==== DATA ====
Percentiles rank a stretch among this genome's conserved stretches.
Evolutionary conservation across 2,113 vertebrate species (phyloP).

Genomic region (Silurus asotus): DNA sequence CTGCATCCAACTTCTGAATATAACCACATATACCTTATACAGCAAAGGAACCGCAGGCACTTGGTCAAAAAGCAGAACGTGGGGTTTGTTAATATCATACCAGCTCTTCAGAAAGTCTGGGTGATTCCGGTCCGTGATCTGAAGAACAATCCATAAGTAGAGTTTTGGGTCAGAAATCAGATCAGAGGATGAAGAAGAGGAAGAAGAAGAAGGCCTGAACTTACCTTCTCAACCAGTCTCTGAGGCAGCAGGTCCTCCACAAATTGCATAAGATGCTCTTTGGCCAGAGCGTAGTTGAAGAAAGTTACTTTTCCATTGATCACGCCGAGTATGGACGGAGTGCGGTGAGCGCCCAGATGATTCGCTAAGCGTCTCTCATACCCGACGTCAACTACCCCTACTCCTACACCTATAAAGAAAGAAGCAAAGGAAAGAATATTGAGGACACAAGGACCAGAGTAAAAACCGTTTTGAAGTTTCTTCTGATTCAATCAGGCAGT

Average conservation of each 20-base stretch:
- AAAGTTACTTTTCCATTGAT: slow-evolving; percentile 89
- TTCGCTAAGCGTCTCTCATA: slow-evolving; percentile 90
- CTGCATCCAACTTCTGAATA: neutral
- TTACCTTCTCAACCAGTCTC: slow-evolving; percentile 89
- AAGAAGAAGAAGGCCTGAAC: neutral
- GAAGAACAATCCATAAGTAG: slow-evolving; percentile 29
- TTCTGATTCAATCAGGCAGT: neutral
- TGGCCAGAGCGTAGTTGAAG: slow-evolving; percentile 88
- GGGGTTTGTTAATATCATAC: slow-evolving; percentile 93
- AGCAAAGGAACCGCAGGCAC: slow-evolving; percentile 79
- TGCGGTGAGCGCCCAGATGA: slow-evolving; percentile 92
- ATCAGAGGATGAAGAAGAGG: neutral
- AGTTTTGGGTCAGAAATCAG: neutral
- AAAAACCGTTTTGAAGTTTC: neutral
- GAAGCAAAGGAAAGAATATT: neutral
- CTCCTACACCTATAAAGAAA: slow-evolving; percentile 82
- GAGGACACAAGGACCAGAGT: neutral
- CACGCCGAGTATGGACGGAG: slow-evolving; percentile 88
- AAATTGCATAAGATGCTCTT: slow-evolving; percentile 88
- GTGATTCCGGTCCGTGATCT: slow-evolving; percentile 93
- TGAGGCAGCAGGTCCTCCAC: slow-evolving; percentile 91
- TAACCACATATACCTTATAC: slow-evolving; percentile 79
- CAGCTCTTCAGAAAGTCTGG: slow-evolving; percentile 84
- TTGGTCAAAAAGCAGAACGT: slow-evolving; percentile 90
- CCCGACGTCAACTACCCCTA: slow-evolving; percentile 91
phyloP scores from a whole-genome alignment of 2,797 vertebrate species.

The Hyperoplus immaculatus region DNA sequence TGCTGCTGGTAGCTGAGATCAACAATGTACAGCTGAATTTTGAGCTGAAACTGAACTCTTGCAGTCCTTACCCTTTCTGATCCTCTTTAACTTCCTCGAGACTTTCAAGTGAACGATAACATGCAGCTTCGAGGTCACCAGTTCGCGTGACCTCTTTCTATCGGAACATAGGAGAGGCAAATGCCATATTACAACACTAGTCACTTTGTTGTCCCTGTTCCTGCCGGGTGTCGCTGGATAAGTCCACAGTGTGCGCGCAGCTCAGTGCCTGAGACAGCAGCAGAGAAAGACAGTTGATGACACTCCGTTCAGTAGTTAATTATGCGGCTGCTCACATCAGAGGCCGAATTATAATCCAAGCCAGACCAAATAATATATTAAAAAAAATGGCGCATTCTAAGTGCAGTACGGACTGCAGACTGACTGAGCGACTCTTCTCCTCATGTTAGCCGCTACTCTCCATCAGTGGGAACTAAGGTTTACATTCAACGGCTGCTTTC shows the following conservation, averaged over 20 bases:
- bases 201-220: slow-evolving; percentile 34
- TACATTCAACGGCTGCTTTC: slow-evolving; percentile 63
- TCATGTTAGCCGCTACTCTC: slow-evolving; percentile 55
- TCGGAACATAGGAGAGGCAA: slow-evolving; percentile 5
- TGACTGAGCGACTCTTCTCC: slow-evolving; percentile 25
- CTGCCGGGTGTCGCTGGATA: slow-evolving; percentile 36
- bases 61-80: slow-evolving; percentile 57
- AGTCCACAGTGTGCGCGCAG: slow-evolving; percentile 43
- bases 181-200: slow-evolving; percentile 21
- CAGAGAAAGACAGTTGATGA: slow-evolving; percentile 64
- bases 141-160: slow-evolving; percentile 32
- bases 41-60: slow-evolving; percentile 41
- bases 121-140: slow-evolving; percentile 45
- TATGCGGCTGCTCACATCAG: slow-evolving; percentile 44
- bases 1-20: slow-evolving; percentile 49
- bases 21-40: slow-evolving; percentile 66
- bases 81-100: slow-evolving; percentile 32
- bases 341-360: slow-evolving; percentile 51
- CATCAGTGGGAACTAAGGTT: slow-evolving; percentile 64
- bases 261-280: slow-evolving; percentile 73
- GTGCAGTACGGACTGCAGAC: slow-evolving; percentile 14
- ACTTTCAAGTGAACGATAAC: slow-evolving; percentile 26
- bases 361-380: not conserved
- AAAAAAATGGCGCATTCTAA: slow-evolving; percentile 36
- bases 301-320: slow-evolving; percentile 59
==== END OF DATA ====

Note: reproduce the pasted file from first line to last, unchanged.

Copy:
Percentiles rank a stretch among this genome's conserved stretches.
Evolutionary conservation across 2,113 vertebrate species (phyloP).

Genomic region (Silurus asotus): DNA sequence CTGCATCCAACTTCTGAATATAACCACATATACCTTATACAGCAAAGGAACCGCAGGCACTTGGTCAAAAAGCAGAACGTGGGGTTTGTTAATATCATACCAGCTCTTCAGAAAGTCTGGGTGATTCCGGTCCGTGATCTGAAGAACAATCCATAAGTAGAGTTTTGGGTCAGAAATCAGATCAGAGGATGAAGAAGAGGAAGAAGAAGAAGGCCTGAACTTACCTTCTCAACCAGTCTCTGAGGCAGCAGGTCCTCCACAAATTGCATAAGATGCTCTTTGGCCAGAGCGTAGTTGAAGAAAGTTACTTTTCCATTGATCACGCCGAGTATGGACGGAGTGCGGTGAGCGCCCAGATGATTCGCTAAGCGTCTCTCATACCCGACGTCAACTACCCCTACTCCTACACCTATAAAGAAAGAAGCAAAGGAAAGAATATTGAGGACACAAGGACCAGAGTAAAAACCGTTTTGAAGTTTCTTCTGATTCAATCAGGCAGT

Average conservation of each 20-base stretch:
- AAAGTTACTTTTCCATTGAT: slow-evolving; percentile 89
- TTCGCTAAGCGTCTCTCATA: slow-evolving; percentile 90
- CTGCATCCAACTTCTGAATA: neutral
- TTACCTTCTCAACCAGTCTC: slow-evolving; percentile 89
- AAGAAGAAGAAGGCCTGAAC: neutral
- GAAGAACAATCCATAAGTAG: slow-evolving; percentile 29
- TTCTGATTCAATCAGGCAGT: neutral
- TGGCCAGAGCGTAGTTGAAG: slow-evolving; percentile 88
- GGGGTTTGTTAATATCATAC: slow-evolving; percentile 93
- AGCAAAGGAACCGCAGGCAC: slow-evolving; percentile 79
- TGCGGTGAGCGCCCAGATGA: slow-evolving; percentile 92
- ATCAGAGGATGAAGAAGAGG: neutral
- AGTTTTGGGTCAGAAATCAG: neutral
- AAAAACCGTTTTGAAGTTTC: neutral
- GAAGCAAAGGAAAGAATATT: neutral
- CTCCTACACCTATAAAGAAA: slow-evolving; percentile 82
- GAGGACACAAGGACCAGAGT: neutral
- CACGCCGAGTATGGACGGAG: slow-evolving; percentile 88
- AAATTGCATAAGATGCTCTT: slow-evolving; percentile 88
- GTGATTCCGGTCCGTGATCT: slow-evolving; percentile 93
- TGAGGCAGCAGGTCCTCCAC: slow-evolving; percentile 91
- TAACCACATATACCTTATAC: slow-evolving; percentile 79
- CAGCTCTTCAGAAAGTCTGG: slow-evolving; percentile 84
- TTGGTCAAAAAGCAGAACGT: slow-evolving; percentile 90
- CCCGACGTCAACTACCCCTA: slow-evolving; percentile 91
phyloP scores from a whole-genome alignment of 2,797 vertebrate species.

The Hyperoplus immaculatus region DNA sequence TGCTGCTGGTAGCTGAGATCAACAATGTACAGCTGAATTTTGAGCTGAAACTGAACTCTTGCAGTCCTTACCCTTTCTGATCCTCTTTAACTTCCTCGAGACTTTCAAGTGAACGATAACATGCAGCTTCGAGGTCACCAGTTCGCGTGACCTCTTTCTATCGGAACATAGGAGAGGCAAATGCCATATTACAACACTAGTCACTTTGTTGTCCCTGTTCCTGCCGGGTGTCGCTGGATAAGTCCACAGTGTGCGCGCAGCTCAGTGCCTGAGACAGCAGCAGAGAAAGACAGTTGATGACACTCCGTTCAGTAGTTAATTATGCGGCTGCTCACATCAGAGGCCGAATTATAATCCAAGCCAGACCAAATAATATATTAAAAAAAATGGCGCATTCTAAGTGCAGTACGGACTGCAGACTGACTGAGCGACTCTTCTCCTCATGTTAGCCGCTACTCTCCATCAGTGGGAACTAAGGTTTACATTCAACGGCTGCTTTC shows the following conservation, averaged over 20 bases:
- bases 201-220: slow-evolving; percentile 34
- TACATTCAACGGCTGCTTTC: slow-evolving; percentile 63
- TCATGTTAGCCGCTACTCTC: slow-evolving; percentile 55
- TCGGAACATAGGAGAGGCAA: slow-evolving; percentile 5
- TGACTGAGCGACTCTTCTCC: slow-evolving; percentile 25
- CTGCCGGGTGTCGCTGGATA: slow-evolving; percentile 36
- bases 61-80: slow-evolving; percentile 57
- AGTCCACAGTGTGCGCGCAG: slow-evolving; percentile 43
- bases 181-200: slow-evolving; percentile 21
- CAGAGAAAGACAGTTGATGA: slow-evolving; percentile 64
- bases 141-160: slow-evolving; percentile 32
- bases 41-60: slow-evolving; percentile 41
- bases 121-140: slow-evolving; percentile 45
- TATGCGGCTGCTCACATCAG: slow-evolving; percentile 44
- bases 1-20: slow-evolving; percentile 49
- bases 21-40: slow-evolving; percentile 66
- bases 81-100: slow-evolving; percentile 32
- bases 341-360: slow-evolving; percentile 51
- CATCAGTGGGAACTAAGGTT: slow-evolving; percentile 64
- bases 261-280: slow-evolving; percentile 73
- GTGCAGTACGGACTGCAGAC: slow-evolving; percentile 14
- ACTTTCAAGTGAACGATAAC: slow-evolving; percentile 26
- bases 361-380: not conserved
- AAAAAAATGGCGCATTCTAA: slow-evolving; percentile 36
- bases 301-320: slow-evolving; percentile 59